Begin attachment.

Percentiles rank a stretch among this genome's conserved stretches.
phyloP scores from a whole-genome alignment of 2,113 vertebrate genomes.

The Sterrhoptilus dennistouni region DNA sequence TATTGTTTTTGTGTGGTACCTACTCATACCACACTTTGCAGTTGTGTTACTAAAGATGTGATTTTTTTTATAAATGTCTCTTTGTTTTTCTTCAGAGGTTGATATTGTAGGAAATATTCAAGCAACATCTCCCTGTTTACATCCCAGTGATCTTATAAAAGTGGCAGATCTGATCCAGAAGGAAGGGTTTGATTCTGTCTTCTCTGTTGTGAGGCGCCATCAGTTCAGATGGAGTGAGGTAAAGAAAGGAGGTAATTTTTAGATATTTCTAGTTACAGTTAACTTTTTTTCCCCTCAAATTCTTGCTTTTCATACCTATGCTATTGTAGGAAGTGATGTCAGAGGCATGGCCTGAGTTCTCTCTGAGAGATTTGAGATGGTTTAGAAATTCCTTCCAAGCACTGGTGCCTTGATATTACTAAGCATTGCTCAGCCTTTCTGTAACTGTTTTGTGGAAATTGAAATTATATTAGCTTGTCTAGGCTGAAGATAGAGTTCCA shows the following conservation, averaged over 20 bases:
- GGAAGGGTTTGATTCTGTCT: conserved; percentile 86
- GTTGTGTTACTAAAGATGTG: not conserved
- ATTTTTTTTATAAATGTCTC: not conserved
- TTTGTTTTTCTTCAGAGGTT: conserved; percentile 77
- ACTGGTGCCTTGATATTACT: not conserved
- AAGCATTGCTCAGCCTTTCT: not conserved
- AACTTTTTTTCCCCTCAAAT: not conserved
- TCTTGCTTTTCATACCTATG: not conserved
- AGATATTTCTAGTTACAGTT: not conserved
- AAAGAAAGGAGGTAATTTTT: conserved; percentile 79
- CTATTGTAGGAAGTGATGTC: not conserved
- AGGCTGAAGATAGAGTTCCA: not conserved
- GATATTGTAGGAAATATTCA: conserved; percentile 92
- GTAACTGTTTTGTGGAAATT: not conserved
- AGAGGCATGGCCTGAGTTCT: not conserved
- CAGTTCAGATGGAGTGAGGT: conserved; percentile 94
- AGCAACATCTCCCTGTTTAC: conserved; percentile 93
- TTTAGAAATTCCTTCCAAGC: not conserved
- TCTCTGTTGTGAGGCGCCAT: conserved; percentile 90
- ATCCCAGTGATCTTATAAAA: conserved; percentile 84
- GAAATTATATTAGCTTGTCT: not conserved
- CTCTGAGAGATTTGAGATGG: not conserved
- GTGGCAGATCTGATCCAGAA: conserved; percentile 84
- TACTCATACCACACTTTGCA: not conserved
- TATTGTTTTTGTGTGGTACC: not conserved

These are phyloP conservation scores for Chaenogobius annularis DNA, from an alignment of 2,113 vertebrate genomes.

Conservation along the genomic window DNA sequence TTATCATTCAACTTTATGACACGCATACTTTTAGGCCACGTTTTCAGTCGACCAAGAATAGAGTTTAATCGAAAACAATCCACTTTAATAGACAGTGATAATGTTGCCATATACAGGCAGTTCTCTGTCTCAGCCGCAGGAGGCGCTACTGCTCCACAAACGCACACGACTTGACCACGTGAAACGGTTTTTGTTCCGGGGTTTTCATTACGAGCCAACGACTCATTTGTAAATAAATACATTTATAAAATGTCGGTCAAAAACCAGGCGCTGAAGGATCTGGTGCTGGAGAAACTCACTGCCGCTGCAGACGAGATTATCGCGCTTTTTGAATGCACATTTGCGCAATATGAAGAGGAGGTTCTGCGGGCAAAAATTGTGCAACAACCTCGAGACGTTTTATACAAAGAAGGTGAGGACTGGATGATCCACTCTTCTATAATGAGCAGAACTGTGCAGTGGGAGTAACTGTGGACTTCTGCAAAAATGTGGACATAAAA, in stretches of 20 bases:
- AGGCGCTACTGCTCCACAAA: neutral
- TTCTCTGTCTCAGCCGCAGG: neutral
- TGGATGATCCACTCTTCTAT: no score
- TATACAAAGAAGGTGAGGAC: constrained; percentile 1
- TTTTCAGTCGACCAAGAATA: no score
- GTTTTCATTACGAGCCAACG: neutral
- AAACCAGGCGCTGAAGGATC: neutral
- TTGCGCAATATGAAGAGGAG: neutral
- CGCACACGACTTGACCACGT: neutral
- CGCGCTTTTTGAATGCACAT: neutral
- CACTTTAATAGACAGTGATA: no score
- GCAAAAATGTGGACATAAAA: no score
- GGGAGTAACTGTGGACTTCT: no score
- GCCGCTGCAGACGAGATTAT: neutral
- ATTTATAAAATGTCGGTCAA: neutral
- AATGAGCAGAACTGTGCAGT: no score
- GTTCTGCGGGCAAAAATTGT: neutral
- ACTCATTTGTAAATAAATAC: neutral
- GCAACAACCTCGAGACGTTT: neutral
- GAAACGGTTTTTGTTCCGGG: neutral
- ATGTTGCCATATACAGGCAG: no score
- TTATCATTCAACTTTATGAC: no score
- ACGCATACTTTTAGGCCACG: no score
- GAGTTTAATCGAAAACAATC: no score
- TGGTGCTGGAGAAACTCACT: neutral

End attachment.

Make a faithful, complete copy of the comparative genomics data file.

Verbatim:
Percentiles rank a stretch among this genome's conserved stretches.
phyloP scores from a whole-genome alignment of 2,113 vertebrate genomes.

The Sterrhoptilus dennistouni region DNA sequence TATTGTTTTTGTGTGGTACCTACTCATACCACACTTTGCAGTTGTGTTACTAAAGATGTGATTTTTTTTATAAATGTCTCTTTGTTTTTCTTCAGAGGTTGATATTGTAGGAAATATTCAAGCAACATCTCCCTGTTTACATCCCAGTGATCTTATAAAAGTGGCAGATCTGATCCAGAAGGAAGGGTTTGATTCTGTCTTCTCTGTTGTGAGGCGCCATCAGTTCAGATGGAGTGAGGTAAAGAAAGGAGGTAATTTTTAGATATTTCTAGTTACAGTTAACTTTTTTTCCCCTCAAATTCTTGCTTTTCATACCTATGCTATTGTAGGAAGTGATGTCAGAGGCATGGCCTGAGTTCTCTCTGAGAGATTTGAGATGGTTTAGAAATTCCTTCCAAGCACTGGTGCCTTGATATTACTAAGCATTGCTCAGCCTTTCTGTAACTGTTTTGTGGAAATTGAAATTATATTAGCTTGTCTAGGCTGAAGATAGAGTTCCA shows the following conservation, averaged over 20 bases:
- GGAAGGGTTTGATTCTGTCT: conserved; percentile 86
- GTTGTGTTACTAAAGATGTG: not conserved
- ATTTTTTTTATAAATGTCTC: not conserved
- TTTGTTTTTCTTCAGAGGTT: conserved; percentile 77
- ACTGGTGCCTTGATATTACT: not conserved
- AAGCATTGCTCAGCCTTTCT: not conserved
- AACTTTTTTTCCCCTCAAAT: not conserved
- TCTTGCTTTTCATACCTATG: not conserved
- AGATATTTCTAGTTACAGTT: not conserved
- AAAGAAAGGAGGTAATTTTT: conserved; percentile 79
- CTATTGTAGGAAGTGATGTC: not conserved
- AGGCTGAAGATAGAGTTCCA: not conserved
- GATATTGTAGGAAATATTCA: conserved; percentile 92
- GTAACTGTTTTGTGGAAATT: not conserved
- AGAGGCATGGCCTGAGTTCT: not conserved
- CAGTTCAGATGGAGTGAGGT: conserved; percentile 94
- AGCAACATCTCCCTGTTTAC: conserved; percentile 93
- TTTAGAAATTCCTTCCAAGC: not conserved
- TCTCTGTTGTGAGGCGCCAT: conserved; percentile 90
- ATCCCAGTGATCTTATAAAA: conserved; percentile 84
- GAAATTATATTAGCTTGTCT: not conserved
- CTCTGAGAGATTTGAGATGG: not conserved
- GTGGCAGATCTGATCCAGAA: conserved; percentile 84
- TACTCATACCACACTTTGCA: not conserved
- TATTGTTTTTGTGTGGTACC: not conserved

These are phyloP conservation scores for Chaenogobius annularis DNA, from an alignment of 2,113 vertebrate genomes.

Conservation along the genomic window DNA sequence TTATCATTCAACTTTATGACACGCATACTTTTAGGCCACGTTTTCAGTCGACCAAGAATAGAGTTTAATCGAAAACAATCCACTTTAATAGACAGTGATAATGTTGCCATATACAGGCAGTTCTCTGTCTCAGCCGCAGGAGGCGCTACTGCTCCACAAACGCACACGACTTGACCACGTGAAACGGTTTTTGTTCCGGGGTTTTCATTACGAGCCAACGACTCATTTGTAAATAAATACATTTATAAAATGTCGGTCAAAAACCAGGCGCTGAAGGATCTGGTGCTGGAGAAACTCACTGCCGCTGCAGACGAGATTATCGCGCTTTTTGAATGCACATTTGCGCAATATGAAGAGGAGGTTCTGCGGGCAAAAATTGTGCAACAACCTCGAGACGTTTTATACAAAGAAGGTGAGGACTGGATGATCCACTCTTCTATAATGAGCAGAACTGTGCAGTGGGAGTAACTGTGGACTTCTGCAAAAATGTGGACATAAAA, in stretches of 20 bases:
- AGGCGCTACTGCTCCACAAA: neutral
- TTCTCTGTCTCAGCCGCAGG: neutral
- TGGATGATCCACTCTTCTAT: no score
- TATACAAAGAAGGTGAGGAC: constrained; percentile 1
- TTTTCAGTCGACCAAGAATA: no score
- GTTTTCATTACGAGCCAACG: neutral
- AAACCAGGCGCTGAAGGATC: neutral
- TTGCGCAATATGAAGAGGAG: neutral
- CGCACACGACTTGACCACGT: neutral
- CGCGCTTTTTGAATGCACAT: neutral
- CACTTTAATAGACAGTGATA: no score
- GCAAAAATGTGGACATAAAA: no score
- GGGAGTAACTGTGGACTTCT: no score
- GCCGCTGCAGACGAGATTAT: neutral
- ATTTATAAAATGTCGGTCAA: neutral
- AATGAGCAGAACTGTGCAGT: no score
- GTTCTGCGGGCAAAAATTGT: neutral
- ACTCATTTGTAAATAAATAC: neutral
- GCAACAACCTCGAGACGTTT: neutral
- GAAACGGTTTTTGTTCCGGG: neutral
- ATGTTGCCATATACAGGCAG: no score
- TTATCATTCAACTTTATGAC: no score
- ACGCATACTTTTAGGCCACG: no score
- GAGTTTAATCGAAAACAATC: no score
- TGGTGCTGGAGAAACTCACT: neutral